Redick said if the township wants to proceed with its newest wind ordinance (ordinance 150), then it will go to a voter referendum later this year, but if the township decides to repeal the ordinance, the referendum would be unnecessary.

“Is it possible to repeal and replace with another ordinance at the same time?” Shick asked.

“Yes,” Redick responded, but he cautioned that any new ordinance can be petitioned for a voter referendum as well and he recommended that the township first deal with repealing ordinance 150 before creating a new ordinance to replace it.

“It’s not like there’s a vacuum,” said Redick, noting that the ordinance from 2017 will remain in effect for now. “I think it would be best to move a little slower.”

The Planning Commission unanimously voted to hold a public hearing on March 24 on the topic of repealing ordinance 150. Meanwhile, a separate wind energy moratorium will remain in effect as approved by the township board earlier this month until it expires in August.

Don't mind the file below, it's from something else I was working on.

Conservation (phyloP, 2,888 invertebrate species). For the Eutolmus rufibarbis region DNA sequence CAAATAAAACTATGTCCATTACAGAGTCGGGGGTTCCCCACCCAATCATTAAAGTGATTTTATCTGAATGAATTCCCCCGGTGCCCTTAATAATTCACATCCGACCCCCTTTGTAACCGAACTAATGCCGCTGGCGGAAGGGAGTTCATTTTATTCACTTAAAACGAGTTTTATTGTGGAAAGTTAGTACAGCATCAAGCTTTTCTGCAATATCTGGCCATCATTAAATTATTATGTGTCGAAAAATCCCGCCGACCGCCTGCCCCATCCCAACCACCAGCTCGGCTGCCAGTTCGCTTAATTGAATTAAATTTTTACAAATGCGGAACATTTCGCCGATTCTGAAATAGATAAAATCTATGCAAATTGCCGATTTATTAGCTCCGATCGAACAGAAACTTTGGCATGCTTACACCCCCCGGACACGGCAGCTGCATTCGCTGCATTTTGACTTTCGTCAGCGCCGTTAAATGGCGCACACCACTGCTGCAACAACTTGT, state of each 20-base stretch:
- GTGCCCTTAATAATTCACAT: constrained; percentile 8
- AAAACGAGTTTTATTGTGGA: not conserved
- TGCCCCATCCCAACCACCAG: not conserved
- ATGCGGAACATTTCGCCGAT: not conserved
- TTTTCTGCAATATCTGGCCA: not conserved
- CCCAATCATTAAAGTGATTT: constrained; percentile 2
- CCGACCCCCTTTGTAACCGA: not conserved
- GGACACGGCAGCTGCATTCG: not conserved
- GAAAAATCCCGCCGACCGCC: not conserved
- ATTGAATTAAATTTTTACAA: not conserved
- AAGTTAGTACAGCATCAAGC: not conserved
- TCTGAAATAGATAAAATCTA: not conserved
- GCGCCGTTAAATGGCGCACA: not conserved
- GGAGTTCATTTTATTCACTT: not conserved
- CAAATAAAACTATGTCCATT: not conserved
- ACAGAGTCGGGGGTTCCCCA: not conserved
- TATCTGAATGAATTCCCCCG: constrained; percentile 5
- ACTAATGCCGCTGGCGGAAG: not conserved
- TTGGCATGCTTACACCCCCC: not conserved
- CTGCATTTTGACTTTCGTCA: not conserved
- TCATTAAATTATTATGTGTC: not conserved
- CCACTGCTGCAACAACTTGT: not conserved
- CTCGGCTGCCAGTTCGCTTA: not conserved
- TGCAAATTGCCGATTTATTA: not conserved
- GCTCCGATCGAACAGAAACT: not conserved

REPLACEMENT PROCESS

Township officials then turned their attention toward the process of creating a new ordinance to replace ordinance 150. Shick noted that she was asked by Douglass Township Supervisor Terry Anderson to begin working on a new ordinance for the township’s consideration.

“I have an ordinance I believe will allow for a safer and more responsive wind energy process in our township and I would like to put it out there to look at,” Shick said. “It’s not an anti-wind ordinance and it’s not necessarily a pro-wind ordinance.”

Jeppesen suggested creating a committee comprised of township officials and both pro-wind and anti-wind people to develop the new ordinance.

“Using the phrases pro-wind and anti-wind, I do believe there is a group of us that are after safer, responsible wind,” Shick clarified. “I do know there are some people who are like ‘never ever wind.’”

“I think it should be brought to the Planning Commission in an open meeting and let the board talk about it and hash it out instead of having two groups of people going out and digging up information,” opined Douglass Township Zoning Administrator David Kelsey (he is also ZA for Belvidere, Cato, Home, Maple Valley and Winfield townships).